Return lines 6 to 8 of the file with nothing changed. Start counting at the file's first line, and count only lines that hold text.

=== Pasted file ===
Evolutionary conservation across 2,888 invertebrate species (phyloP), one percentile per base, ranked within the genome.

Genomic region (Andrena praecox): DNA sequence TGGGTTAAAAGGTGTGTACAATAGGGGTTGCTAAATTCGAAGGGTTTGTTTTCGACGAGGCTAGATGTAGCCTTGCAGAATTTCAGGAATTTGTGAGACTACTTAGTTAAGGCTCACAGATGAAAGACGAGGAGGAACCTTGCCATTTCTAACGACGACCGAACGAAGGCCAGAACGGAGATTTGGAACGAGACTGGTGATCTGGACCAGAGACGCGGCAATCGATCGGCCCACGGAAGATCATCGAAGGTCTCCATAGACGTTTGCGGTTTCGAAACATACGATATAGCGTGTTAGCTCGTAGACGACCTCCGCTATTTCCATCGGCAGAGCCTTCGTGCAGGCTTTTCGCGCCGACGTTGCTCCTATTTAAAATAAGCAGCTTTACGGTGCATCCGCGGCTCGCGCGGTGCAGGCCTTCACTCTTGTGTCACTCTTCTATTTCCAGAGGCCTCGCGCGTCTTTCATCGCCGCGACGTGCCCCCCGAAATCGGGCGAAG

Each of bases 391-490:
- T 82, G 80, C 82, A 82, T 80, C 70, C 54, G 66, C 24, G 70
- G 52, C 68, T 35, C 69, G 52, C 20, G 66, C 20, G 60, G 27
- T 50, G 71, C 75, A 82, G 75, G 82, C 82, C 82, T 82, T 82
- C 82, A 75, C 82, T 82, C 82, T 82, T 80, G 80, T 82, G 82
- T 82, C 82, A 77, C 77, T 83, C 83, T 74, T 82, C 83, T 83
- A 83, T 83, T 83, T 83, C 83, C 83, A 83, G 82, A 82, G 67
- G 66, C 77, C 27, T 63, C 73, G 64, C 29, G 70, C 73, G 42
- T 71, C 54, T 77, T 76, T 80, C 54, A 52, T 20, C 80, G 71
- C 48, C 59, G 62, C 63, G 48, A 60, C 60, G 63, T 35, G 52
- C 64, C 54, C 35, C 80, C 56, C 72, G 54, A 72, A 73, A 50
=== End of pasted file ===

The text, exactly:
- T 50, G 71, C 75, A 82, G 75, G 82, C 82, C 82, T 82, T 82
- C 82, A 75, C 82, T 82, C 82, T 82, T 80, G 80, T 82, G 82
- T 82, C 82, A 77, C 77, T 83, C 83, T 74, T 82, C 83, T 83